The Forge 2.0

 

A sneak peek at the revamped The Forge, which opens this week.

The Forge (redux)
David Meazoa, left, I-T director, and Joseph Day, director of operations, at The Forge, go over the new micros system for reservations. The podium was designed by Francois Frossard. Photo: Marice Cohn Band.
 

By Valerie Nahmad and Elaine Walker

Miami Beach icon The Forge reopens today after a much-anticipated renovation. Here’s a sneak peek – in numbers…

  • 3.31.2010: The grand reopening
  • 42: Age of the legendary restaurant
  • 90: Percentage of the restaurant that’s been gutted and renovated, per reports
  • 30: Seats at the tree-trunk communal table
  • 1: Back wall of bubbles outlining a sexy silhouette
  • 100: Percentage of furniture custom-made for The Forge
  • 80+: Number of bottles in the new state-of-the-art wine by the glass Enomatic System
  • 1: Local celeb chef helming the kitchen: Dewey LoSasso (North One 10)

 

... and words.

By Elaine Walker

When The Forge closed its doors almost a year ago, many speculated that the Miami Beach landmark was yet another restaurant casualty of the recession.

The gossip made owner Shareef Malnik laugh because he knew better.

``I loved that talk,'' Malnik said. ``Let them be surprised. It's a much more effective marketing tool.  I knew that it was always going to play in my favor when I reopened.''

That day arrives Wednesday, March 31 when Malnik will unveil the results of a more than $10 million renovation that completely transforms the more than 40-year-old restaurant. Everything has changed, from the menu and the chef to the decor and even the building's exterior.

Also gone are the nightclub and the famous Wednesday night parties that helped herald South Beach's revival.
You'll still find a few traces of The Forge's past, like the crystal chandeliers and stained-glass windows. Malnik has tried to blend the history with a new vision for the future.

"I built this for the next 40 years," said Malnik, whose father first purchased The Forge in 1969 and ran it until 1991 when the son took over. "I don't need to get all my money back this year. I built it for the long term."

While The Forge remains an upscale fine-dining restaurant, Malnik has lowered prices and broadened the menu. He wants The Forge to be a place where diners come for more than just a celebration dinner or a big expense account meal.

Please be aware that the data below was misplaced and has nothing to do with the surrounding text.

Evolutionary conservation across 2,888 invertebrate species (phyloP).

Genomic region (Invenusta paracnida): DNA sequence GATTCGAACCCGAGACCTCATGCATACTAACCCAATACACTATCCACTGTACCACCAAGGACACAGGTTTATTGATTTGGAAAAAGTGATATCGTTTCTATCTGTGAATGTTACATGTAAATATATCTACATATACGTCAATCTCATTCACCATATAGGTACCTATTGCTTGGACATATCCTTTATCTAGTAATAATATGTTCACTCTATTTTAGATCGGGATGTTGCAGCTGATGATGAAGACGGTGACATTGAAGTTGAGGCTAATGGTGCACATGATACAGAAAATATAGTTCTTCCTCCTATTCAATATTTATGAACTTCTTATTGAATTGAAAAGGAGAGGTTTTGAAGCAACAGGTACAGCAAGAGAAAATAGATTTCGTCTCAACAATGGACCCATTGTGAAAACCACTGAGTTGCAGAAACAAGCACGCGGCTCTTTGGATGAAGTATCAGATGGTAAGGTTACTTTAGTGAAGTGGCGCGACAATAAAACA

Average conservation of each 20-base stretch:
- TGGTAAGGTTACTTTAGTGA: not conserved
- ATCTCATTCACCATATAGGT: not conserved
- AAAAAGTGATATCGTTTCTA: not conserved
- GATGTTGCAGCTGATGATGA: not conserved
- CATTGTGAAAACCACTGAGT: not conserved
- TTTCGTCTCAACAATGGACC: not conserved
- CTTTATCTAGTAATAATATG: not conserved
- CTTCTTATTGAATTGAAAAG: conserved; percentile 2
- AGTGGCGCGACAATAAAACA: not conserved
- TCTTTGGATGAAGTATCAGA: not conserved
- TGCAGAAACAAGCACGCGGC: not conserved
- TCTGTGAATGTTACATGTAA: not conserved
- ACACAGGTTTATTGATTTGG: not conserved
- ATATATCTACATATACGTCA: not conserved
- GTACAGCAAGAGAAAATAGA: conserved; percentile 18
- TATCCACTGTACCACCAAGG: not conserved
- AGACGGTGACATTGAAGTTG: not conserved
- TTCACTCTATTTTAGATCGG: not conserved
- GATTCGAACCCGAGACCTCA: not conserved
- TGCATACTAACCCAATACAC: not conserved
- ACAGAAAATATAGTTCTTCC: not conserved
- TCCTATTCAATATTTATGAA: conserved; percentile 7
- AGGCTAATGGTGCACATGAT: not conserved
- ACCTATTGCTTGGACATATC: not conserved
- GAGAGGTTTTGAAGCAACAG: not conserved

The hope is that customers will also choose The Forge to meet a friend for a glass of wine and a snack after work or a casual weeknight dinner.

The Forge is not alone. Locally, Chef Allen's has reinvented itself, as have countless other fine-dining restaurants across the country. Experts say it's critical in an economy where consumer spending is down and competition is keen -- particularly in prime markets like Miami Beach.

"High-end restaurants are trying to reduce the cost of a visit to encourage more visits, so people don't trade down,'' said Richard Lackey, a Palm Beach Gardens-based restaurant broker and consultant. "People are eating out less, so incentives for return visits are key.''

Malnik decided to take advantage of last year's slowdown in business and reinvest for the future. He originally planned to be open in time for the busy winter season, but later realized those were ``unrealistic expectations.''

The new environment is designed to be more comfortable for guests. The number of seats has been reduced by 40 percent, adding more couches and oversized wing chairs. Every piece of furniture was custom-made or designed, including tables made of trees from Indonesia and Murano glass chandeliers from Italy.

"We didn't design a restaurant; we designed a space,'' Malnik said. "Before it was all about excess. Now it's about access. It's much more familiar. That's the feeling we're trying to engender.''

Gone is the tuxedo-clad staff, replaced by a uniform featuring black stand-up collar shirts with a prominent white F on the cuff. The menu no longer focuses on traditional fare such as steak and creamed spinach. While the steaks remain, chef Dewey LoSasso offers choices that are lighter and more eclectic.

There's a lobster peanut butter and jelly sandwich ($15), tomato and goat cheese brulee salad ($16) or a grilled Angus burger topped with boneless short ribs and lobster marmalade ($20). Entrees range from $15 to $55, including a grilled whole Branzino fish in wild mushroom miso broth ($39).

The average per-person check will be $80, down from $120, Malnik estimates.

Malnik also has integrated new technology throughout the restaurant. He can view the restaurant's lighting and music on his iPhone and adjust the levels from anywhere. Six different satellites can pipe in music from radio stations around the world.

The restaurant features 10 self-service wine machines and 80 wines, allowing customers to buy 1 ounce, 3 ounces or 5 ounces. They can use an iTouch to access information about each wine, post a toast on Facebook or Twitter and create a virtual wine locker to save their favorites on their own iPhone.

``For us, the bad economy gave me a new breath of life,'' Malnik said. ``The brand has got so much goodwill, I would be foolish to not come back. But it had to be a business model that makes sense."

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